This page gives information about the ImageCLEF 2004 cross language
medical image retrieval task. The data for this image retrieval task has been
kindly donated by University Hospitals of Geneva and can only be used within
the conditions specified in the CLEF copyright agreement
The use of content-based image retrieval (CBIR) systems is becoming
an important factor in medical imaging research. The main goal of this campaign
is to compare CBIR systems and in particular determine how associated
cross-language text can be used in combination with CBIR to improve retrieval
and ranking in this domain. We do not expect participants to have a deep
clinical knowledge to perform well inthis task, although understanding the
domain will help in self-evaluation prior to submission to ImageCLEF.
The main objectives of this task are exploratory and we aim to
(1) how can we
estimate the confidence that the first visually retrieved images are
(2) how can these images be
used for automatic query expansion?
what strategies can be used for visual expansion (e.g.
(4) compare and
evaluate visual features and distance metrics.
(5) what success can be obtained with mediocre input
(6) what benefits in using both
text and visual features combined?
The goal is to find images that are similar with respect to
modality (CT, radiograph, MRI, ...), with respect to the anatomic region shown
(lung, liver, head, ...) and sometimes with respect to the radiologic protocol
(such as a contrast agent.), when applicable. The first query step has to be
Given the query image the simplest submission is to find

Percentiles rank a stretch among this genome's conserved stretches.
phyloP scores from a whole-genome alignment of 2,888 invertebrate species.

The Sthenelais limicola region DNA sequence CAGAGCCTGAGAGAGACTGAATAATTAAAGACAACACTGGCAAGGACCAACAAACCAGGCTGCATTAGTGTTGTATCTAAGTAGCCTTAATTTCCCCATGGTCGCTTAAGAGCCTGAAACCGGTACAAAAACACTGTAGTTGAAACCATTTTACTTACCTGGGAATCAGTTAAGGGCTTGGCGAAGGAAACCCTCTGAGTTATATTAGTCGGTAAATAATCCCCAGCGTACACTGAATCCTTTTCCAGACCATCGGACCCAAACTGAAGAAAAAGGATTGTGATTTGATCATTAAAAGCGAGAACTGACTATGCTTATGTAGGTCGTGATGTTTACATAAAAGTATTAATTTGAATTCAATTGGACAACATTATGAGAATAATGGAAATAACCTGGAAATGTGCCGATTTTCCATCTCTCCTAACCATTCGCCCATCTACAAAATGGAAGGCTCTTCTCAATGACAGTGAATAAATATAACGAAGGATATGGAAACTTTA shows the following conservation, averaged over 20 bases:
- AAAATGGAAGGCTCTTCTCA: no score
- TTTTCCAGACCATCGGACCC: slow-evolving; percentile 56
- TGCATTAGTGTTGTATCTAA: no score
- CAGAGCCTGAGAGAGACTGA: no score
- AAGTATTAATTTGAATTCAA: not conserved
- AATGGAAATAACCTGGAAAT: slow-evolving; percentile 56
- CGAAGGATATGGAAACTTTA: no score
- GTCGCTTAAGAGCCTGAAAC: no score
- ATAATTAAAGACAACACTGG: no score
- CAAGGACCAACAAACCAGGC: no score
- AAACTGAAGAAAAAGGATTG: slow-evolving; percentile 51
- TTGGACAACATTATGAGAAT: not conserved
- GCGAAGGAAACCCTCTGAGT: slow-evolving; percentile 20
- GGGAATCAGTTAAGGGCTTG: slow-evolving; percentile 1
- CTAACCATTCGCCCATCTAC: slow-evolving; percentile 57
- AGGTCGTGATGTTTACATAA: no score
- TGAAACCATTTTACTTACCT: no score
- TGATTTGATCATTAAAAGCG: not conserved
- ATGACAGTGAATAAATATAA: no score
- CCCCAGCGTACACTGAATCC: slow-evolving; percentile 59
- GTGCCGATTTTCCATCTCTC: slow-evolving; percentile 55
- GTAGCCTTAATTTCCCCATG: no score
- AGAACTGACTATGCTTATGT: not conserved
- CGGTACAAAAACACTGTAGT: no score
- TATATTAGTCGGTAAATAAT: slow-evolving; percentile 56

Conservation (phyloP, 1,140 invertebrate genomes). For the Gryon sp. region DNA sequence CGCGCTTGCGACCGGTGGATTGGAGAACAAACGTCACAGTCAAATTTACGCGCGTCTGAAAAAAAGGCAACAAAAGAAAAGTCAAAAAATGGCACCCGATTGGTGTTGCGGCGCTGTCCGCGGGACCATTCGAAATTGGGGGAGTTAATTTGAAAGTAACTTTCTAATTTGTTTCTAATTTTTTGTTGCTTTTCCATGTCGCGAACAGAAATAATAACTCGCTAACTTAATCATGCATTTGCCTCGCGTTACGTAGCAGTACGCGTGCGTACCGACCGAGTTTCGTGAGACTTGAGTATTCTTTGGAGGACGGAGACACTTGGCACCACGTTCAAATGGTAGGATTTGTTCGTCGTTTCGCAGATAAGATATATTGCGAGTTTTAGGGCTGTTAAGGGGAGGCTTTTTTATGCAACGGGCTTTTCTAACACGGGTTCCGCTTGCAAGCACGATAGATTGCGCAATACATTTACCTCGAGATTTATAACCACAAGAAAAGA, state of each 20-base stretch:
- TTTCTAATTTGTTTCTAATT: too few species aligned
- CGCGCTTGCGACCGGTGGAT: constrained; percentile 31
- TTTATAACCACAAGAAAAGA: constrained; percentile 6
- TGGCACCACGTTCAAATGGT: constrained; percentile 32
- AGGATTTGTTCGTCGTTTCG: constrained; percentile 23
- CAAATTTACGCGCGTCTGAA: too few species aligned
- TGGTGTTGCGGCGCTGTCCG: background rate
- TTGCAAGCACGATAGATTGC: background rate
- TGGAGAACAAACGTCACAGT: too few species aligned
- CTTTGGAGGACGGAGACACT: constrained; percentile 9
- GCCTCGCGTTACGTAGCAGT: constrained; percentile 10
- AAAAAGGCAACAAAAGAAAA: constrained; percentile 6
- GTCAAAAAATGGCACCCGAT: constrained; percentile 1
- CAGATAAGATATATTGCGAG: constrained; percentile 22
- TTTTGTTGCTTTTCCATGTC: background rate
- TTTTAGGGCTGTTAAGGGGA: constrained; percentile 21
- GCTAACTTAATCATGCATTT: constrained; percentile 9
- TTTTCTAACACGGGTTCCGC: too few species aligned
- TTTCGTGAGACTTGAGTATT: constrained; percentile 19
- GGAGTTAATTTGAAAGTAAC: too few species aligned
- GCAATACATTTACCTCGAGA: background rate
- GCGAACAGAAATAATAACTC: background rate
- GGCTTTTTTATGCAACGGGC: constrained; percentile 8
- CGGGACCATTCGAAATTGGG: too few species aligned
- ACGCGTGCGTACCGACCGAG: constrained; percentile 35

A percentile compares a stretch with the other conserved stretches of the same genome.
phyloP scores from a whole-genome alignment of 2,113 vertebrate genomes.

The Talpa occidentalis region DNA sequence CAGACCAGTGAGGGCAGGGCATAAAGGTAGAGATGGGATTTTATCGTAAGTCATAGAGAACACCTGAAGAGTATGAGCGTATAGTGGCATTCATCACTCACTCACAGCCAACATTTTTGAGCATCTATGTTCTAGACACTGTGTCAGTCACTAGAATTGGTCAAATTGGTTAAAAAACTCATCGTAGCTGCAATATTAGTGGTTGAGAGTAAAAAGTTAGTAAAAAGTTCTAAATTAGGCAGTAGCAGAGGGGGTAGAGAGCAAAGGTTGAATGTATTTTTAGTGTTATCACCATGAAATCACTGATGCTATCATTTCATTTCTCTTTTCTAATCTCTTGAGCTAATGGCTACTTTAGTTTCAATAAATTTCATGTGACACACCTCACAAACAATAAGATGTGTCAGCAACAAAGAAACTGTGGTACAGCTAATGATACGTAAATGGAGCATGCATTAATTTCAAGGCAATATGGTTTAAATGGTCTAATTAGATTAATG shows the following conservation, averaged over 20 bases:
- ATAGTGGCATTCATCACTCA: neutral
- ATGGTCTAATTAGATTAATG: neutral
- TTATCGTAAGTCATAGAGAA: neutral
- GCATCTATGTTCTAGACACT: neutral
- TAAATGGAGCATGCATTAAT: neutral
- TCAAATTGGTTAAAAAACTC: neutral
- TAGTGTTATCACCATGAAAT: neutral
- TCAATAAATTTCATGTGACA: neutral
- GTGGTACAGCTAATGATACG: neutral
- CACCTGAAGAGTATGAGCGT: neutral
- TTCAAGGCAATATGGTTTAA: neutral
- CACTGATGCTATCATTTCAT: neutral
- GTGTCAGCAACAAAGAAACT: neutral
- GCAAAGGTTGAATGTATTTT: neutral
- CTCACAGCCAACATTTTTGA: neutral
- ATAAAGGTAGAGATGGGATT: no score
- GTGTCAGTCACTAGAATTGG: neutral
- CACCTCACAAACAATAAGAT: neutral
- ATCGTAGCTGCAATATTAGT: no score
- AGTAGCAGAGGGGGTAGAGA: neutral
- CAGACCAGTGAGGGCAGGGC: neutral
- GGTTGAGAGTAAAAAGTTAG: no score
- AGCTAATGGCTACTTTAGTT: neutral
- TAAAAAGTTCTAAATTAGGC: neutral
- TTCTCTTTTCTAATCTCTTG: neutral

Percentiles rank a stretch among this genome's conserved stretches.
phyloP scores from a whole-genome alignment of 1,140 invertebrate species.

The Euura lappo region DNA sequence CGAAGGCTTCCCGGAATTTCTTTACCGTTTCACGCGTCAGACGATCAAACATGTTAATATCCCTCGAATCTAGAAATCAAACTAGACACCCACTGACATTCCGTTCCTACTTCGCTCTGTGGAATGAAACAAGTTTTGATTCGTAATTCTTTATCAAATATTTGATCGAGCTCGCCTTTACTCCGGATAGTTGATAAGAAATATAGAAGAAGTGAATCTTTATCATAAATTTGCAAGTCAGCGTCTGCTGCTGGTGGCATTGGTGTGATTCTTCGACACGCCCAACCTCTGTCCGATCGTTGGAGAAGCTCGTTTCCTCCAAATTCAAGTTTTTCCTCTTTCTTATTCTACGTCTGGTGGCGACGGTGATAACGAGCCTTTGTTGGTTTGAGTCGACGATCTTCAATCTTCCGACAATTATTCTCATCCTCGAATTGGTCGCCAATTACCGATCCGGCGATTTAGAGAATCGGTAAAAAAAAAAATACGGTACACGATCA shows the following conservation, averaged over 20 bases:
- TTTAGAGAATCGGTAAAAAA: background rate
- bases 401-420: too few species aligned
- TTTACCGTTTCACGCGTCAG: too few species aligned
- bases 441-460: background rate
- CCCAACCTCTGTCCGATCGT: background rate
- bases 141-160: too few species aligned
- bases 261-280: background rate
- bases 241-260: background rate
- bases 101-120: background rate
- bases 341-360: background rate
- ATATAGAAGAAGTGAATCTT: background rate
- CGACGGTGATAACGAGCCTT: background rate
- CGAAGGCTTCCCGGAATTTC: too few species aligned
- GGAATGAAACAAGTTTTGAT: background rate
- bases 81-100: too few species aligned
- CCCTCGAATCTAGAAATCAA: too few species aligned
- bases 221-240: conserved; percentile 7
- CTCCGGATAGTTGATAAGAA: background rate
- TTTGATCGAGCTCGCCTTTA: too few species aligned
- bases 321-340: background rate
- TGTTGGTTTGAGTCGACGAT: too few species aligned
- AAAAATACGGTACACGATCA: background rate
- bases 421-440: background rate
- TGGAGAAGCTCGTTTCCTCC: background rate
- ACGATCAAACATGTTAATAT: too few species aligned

visually similar images (e.g. texture and colour). More advanced retrieval
methods may be tuned to features such as contrast and modality. The case notes
may also be used to refine images which are visually similar to ensure they
match modality and anatomic region, e.g. through automatic query expansion.
Results submitted can be:
only visual retrieval
(2) query expansion
(3) manual feedback from the
first 20 results images visual
manual feedback from the first 20 results
We plan to have query attributes on at least three dimensions: 1.
Visual vs. textual 2. Automatic vs. manual (batch vs. user-generated) 3.
Initial vs. expansion/feedback.
|Query images for
set of 26 images which will be used to evaluate participating systems can be
downloaded here [Zip], and an overview
of all image thumbnails on one sheet
To enable participation to the medical task to those without access
to their own CBIR system, we provide access to the
GIFT/Viper image retrieval system
via an http link. The medical collection has been indexed and a test interface
is provided here. In
addition, for those interested in using CBIR techniques, but do not want to use
GIFT/Viper, a list of the top N images returned by GIFT/Viper for each test image can be
downloaded here. This can be used to
retrieve an initial set of images based on visual similarity, then case notes
can be used to retrieve further images. For more information about using the
GIFT/Viper system in ImageCLEF please contact Henning Mueller
For the selection of the query tasks, a radiologist familiar with the
database was asked to chose a number of topics (images only) that represent the
database well. He chose 30-35 images. Henning Mueller then started queries with
the images to find further images in the database resembling the query using
feedback and also the textual data. When there were at least a few similar
images Henning left the images as topics. They correspond to different
modalities, different anatomic regions and several radiologic protocols such as
contrast agents or weightings for the MRI.